Birth Story: Ina May Gaskin & the Farm Midwives: Film Review
Wednesday, Jan. 16
Sara Lamm, Mary Wigmore
A pioneering midwife makes her convincing case for a shift away from contemporary attitudes toward childbirth in the documentary directed by Sara Lamm and Mary Wigmore.
Reviews of Sara Lamm and Mary Wigmore's Birth Story: Ina May Gaskin & the Farm Midwives will inevitably warn that the doc -- which weaves graphic footage of many childbirths into its narrative -- isn't for viewers with weak stomachs. That response would likely sadden Gaskin, a leader in the midwife-revival movement who, as we see in scenes of funny, patriarchy-tweaking lectures , has worked hard to change attitudes toward childbirth. The effective doc makes her attitudes and techniques look unarguably commonsensical, for the most part; while many distribs will shy away from such graphic material, the film may thrive in niche bookings and will benefit from enthusiastic word-of-mouth on video.
Gaskin, author of 1975's influential Spiritual Midwifery and numerous other books, would seem to fit some stereotypes that go with alternatives to modern medicine: Early participants in the San Francisco hippie scene, she and husband Stephen Gaskin helped found an enormous and long-lived farm commune in rural Tennessee. It was on a caravan-like speaking tour that she and like-minded women began to share stories about birthing experiences, and where she first participated in a delivery.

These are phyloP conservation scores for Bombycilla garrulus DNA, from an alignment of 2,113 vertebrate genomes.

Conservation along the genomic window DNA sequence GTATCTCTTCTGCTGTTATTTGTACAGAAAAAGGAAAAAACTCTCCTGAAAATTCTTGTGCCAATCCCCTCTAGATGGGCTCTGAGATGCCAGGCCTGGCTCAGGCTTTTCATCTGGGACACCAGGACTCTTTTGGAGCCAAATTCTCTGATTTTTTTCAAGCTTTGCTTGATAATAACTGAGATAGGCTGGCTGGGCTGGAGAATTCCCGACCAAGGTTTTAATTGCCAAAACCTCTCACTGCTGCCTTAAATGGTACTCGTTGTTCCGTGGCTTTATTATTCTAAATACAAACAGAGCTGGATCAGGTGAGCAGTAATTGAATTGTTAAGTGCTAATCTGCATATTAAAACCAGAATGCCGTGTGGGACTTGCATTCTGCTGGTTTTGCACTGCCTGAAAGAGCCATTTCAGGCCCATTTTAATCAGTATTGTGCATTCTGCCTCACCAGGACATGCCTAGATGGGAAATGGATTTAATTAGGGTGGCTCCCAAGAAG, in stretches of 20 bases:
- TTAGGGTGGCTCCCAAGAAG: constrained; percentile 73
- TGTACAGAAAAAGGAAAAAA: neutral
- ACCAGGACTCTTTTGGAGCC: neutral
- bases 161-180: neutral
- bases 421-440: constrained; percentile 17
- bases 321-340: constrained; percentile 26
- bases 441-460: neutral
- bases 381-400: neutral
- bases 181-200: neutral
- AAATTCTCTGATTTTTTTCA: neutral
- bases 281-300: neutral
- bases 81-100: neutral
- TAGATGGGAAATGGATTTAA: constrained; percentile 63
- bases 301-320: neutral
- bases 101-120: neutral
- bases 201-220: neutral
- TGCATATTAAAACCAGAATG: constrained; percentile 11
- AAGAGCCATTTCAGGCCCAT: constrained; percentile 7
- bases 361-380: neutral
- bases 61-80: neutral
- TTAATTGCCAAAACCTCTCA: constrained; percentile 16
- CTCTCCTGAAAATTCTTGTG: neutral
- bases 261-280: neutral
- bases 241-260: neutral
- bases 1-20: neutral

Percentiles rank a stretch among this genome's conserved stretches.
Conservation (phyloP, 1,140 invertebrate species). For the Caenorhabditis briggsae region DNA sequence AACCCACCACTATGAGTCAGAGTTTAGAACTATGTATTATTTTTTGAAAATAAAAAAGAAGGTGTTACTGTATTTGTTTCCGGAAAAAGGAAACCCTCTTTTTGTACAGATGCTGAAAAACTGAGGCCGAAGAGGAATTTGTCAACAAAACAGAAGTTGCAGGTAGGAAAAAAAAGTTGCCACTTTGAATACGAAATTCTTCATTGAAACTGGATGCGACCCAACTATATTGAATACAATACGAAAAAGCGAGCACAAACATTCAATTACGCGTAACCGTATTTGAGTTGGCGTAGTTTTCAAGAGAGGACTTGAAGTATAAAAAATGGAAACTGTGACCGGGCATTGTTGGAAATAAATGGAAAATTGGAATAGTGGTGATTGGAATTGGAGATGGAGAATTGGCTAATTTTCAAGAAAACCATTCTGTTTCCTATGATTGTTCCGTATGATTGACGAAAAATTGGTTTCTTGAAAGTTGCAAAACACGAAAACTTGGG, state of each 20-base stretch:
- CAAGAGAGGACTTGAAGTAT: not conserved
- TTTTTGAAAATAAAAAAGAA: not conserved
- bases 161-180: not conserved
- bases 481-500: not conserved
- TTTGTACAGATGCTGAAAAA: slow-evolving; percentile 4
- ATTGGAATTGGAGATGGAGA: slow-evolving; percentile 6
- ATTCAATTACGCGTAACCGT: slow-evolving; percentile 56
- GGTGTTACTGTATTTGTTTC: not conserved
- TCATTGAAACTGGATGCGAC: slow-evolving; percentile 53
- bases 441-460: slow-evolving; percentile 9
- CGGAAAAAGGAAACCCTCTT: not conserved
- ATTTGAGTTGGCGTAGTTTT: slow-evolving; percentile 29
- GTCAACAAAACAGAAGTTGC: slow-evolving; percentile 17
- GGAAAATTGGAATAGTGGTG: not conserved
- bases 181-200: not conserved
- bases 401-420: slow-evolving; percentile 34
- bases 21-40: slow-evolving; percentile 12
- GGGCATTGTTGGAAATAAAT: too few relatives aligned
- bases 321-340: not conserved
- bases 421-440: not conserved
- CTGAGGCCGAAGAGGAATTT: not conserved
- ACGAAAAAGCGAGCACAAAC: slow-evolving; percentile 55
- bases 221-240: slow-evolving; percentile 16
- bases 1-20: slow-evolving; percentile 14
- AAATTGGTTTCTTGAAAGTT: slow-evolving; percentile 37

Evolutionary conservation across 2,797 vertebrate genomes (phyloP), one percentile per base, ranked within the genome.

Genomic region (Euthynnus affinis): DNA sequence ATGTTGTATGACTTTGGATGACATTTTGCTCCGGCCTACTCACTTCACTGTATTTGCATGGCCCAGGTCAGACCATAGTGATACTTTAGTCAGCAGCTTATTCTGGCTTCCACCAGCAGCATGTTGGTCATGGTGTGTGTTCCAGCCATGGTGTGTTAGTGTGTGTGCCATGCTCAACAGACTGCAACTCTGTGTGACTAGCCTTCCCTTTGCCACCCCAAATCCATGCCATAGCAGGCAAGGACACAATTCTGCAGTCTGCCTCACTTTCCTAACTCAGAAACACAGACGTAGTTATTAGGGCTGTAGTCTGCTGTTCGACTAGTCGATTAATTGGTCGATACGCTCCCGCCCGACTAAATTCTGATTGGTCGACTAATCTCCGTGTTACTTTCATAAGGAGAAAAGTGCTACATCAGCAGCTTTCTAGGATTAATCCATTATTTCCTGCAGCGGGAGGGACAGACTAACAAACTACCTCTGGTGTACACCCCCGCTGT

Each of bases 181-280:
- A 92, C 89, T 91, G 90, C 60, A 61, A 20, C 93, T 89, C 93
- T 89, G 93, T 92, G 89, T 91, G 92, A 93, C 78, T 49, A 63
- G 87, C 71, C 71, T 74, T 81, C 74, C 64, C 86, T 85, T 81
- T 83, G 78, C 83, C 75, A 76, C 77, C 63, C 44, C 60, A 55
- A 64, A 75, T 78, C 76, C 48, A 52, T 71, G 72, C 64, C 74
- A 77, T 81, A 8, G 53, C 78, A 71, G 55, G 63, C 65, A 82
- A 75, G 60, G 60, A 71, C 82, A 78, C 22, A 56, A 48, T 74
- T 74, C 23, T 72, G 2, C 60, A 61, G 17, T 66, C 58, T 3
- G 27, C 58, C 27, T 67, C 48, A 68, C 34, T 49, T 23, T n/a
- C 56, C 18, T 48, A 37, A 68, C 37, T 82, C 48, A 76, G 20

But if she's a hippie to the bone, Gaskin and her colleagues have developed a vast storehouse of knowledge during four decades of practice -- a practice that integrates folk wisdom with science, and acknowledges the need for conventional obstetrics and surgical deliveries, even as it argues that C-sections should be vastly less commonplace than they are.
Telling the commune's story alongside that of this midwife practice, Lamm and Wigmore find satisfied customers both young and old; frequently, interviews are intercut with decades-old video footage of the subject in the middle of labor. We watch breach deliveries and other challenging cases, and see various ways -- like having young children present -- in which the group has tried to change perceptions of childbirth as something to be dreaded. (Some techniques were short-lived: A former farm midwife laughingly recalls a period when it was considered "more spiritually advanced not to wear glasses.")
Even as the size of the commune waned, Gaskin's influence continued to grow: Present-day footage finds her addressing large audiences, doing press tours, and instructing the many college-aged women hoping to follow in her footsteps.
Production Company: Ghost Robot
Directors: Sara Lamm, Mary Wigmore
Producers: Sara Lamm, Mary Wigmore, Kate Roughan, Zachary Mortensen
Music: Robin Pecknold
Editor: Kate Amend
No rating, 95 minutes
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